I actually had the E4200. Nice looking, and worked better than it's predecessor. For a while my Linksys devices would just degrade very quickly, first with constant reboots needed to keep throughput working, then eventually throughput just dropped down to about 1 Mbps. It was ridiculous.
Anyway, on any dual-band router, including the E4200, you can name your bands separately. For me I named them after my pets. That's irrelevant but for this purpose it made sense. I named my 2.4 GHz network "Tigger" which is my older pet, and my 5 GHz network "Autumn" which is my younger pet that will probably live a lot longer and not be weighed down by the problems of her age like Tigger. It's all very poetic, for a pet owning geek, I guess.
Anyway, any devices that is dual-band can see both of them, so I always have those jump on the Autumn (5 GHz) network. Anything that's single-band can only see the Tigger SSID (2.4 GHz). You can leave them named the same, but this leaves it up to the client and AP to decide what radio it ends up using. I liked knowing that I was getting the advantage of my 802.11a/n radio's throughput and low-noise connection. And since 2.4 GHz travels further, when I'm out in the yard or something I can still connect to that with decent strength if 5 GHz is weak that far out.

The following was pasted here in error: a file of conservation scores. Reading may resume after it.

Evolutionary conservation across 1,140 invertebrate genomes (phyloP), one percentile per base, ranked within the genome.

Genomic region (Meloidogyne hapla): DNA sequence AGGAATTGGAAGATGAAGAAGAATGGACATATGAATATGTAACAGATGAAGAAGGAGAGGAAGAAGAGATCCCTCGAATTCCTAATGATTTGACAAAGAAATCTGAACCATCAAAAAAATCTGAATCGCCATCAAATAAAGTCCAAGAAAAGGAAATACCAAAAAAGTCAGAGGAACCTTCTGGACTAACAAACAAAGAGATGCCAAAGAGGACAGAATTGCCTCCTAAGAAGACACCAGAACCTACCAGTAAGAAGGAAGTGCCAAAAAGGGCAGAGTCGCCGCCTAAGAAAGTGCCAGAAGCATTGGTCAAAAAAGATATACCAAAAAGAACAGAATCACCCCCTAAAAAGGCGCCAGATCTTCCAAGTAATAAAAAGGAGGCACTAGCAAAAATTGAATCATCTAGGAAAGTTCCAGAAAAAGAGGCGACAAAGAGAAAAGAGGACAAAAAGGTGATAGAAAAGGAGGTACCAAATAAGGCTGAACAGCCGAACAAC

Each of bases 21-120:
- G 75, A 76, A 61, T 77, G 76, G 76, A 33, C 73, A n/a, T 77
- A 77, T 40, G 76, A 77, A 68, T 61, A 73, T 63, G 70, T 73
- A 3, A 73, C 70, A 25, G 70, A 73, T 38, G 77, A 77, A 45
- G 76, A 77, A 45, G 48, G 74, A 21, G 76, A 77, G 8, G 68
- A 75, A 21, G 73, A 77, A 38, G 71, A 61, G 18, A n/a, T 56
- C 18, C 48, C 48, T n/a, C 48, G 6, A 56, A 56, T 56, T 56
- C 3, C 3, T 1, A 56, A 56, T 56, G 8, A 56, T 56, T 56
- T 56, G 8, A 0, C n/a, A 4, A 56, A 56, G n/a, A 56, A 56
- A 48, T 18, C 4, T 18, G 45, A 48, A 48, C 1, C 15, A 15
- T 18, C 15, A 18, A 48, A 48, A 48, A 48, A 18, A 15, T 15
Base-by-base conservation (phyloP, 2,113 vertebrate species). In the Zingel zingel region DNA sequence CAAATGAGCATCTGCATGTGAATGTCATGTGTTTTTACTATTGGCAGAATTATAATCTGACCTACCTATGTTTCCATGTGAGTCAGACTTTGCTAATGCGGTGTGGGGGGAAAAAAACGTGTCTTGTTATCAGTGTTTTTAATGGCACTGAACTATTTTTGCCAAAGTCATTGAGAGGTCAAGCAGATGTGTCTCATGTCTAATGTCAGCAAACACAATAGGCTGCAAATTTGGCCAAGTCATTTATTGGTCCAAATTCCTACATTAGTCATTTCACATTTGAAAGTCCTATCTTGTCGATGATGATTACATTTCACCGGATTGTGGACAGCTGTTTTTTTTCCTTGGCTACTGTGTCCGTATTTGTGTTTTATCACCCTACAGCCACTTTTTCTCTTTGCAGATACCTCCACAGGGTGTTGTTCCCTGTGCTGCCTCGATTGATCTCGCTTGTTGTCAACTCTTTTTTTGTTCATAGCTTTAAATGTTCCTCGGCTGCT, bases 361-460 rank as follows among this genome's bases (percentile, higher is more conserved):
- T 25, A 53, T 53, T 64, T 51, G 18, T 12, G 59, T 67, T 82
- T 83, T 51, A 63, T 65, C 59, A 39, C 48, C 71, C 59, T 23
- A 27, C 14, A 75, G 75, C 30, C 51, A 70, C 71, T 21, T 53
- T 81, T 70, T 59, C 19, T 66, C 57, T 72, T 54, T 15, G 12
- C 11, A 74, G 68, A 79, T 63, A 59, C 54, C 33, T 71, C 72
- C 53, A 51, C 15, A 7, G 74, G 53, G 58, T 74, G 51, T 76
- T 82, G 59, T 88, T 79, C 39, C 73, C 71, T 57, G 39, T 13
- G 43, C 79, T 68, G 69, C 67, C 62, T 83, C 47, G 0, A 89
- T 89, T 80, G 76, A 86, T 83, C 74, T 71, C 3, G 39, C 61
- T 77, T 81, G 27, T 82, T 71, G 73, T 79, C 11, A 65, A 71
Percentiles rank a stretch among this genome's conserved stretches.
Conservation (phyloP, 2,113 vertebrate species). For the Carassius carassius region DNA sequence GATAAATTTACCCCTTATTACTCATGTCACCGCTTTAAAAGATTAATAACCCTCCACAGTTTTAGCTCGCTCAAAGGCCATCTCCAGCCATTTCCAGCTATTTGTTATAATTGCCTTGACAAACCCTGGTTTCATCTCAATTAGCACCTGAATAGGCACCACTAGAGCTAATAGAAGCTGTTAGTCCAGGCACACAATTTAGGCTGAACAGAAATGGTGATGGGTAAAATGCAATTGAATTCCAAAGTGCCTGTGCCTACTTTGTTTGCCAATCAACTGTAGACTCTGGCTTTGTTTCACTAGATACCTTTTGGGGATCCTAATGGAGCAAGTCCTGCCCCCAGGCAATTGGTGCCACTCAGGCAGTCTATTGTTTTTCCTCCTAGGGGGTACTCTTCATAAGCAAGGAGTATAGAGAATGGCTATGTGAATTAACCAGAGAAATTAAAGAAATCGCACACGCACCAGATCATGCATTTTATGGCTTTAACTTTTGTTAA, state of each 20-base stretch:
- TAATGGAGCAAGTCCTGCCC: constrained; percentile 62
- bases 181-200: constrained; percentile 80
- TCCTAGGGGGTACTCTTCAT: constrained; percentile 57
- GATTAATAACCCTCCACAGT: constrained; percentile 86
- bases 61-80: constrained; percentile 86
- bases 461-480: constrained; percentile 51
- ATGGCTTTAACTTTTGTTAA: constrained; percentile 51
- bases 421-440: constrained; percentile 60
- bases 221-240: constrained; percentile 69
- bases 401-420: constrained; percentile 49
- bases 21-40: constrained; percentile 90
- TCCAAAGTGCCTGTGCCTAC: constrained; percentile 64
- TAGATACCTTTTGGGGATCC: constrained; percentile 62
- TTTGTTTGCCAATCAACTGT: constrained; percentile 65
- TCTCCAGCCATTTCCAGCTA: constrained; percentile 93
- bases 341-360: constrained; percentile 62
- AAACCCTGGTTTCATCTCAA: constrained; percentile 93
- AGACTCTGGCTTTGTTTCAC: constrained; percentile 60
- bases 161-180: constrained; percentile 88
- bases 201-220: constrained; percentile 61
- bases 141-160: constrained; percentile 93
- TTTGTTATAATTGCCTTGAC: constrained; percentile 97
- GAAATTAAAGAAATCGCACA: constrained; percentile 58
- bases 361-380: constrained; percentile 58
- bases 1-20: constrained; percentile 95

One of the biggest benefit of this setup is, since each radio is basically "hub" technology (half-duplex, single-bus behavior), I get much better performance in both bands by dividing up the collision domains like that.
As for 802.11n, this is available in both bands, like you pointed out, but by doing the multi-SSID approach, you can decide which band you use your n-device on. For me I decided to disable n on my 2.4 band because I didn't want it to jump up to the 40 Hz window, stomping out 2 of the 3 non-overlapping channels in 2.4 GHz range. On the Linksys you can control this though. Also, if you can disable B w/o disabling G, you should. If there is a devices connected to your 2.4 radio with 802.11b, it will bring all other devices to their knees (B-level throughput) while it's connected. For my 5 GHz radio, I forced N-only so that I know I get the full throughput, and I know that all of my 5 GHz devices are 802.11n capable. This has the added benefit of not allowing devices on that will pull your N speeds down to A speeds.
There's a lot of fun to be had in planning out your wireless network. Lots of manipulation you can do, even on home routers, to get the performance you want. If you really want to have control of what's going on around you, and have lots of money, get yourself a Xirrus Array (XR-1000 is plenty for home use). You can play terrible tricks on your neighbors with deauths and blasting out channels at high RSSI. I don't recommend this, of course.
You might consider looking at DD-WRT for your E4200 if you want to add a ton of cool features that you can't normally get w/o expensive enterprise gear. VLAN tagging, SIP, charge for hotspot, guest network (most have this anyway now), etc....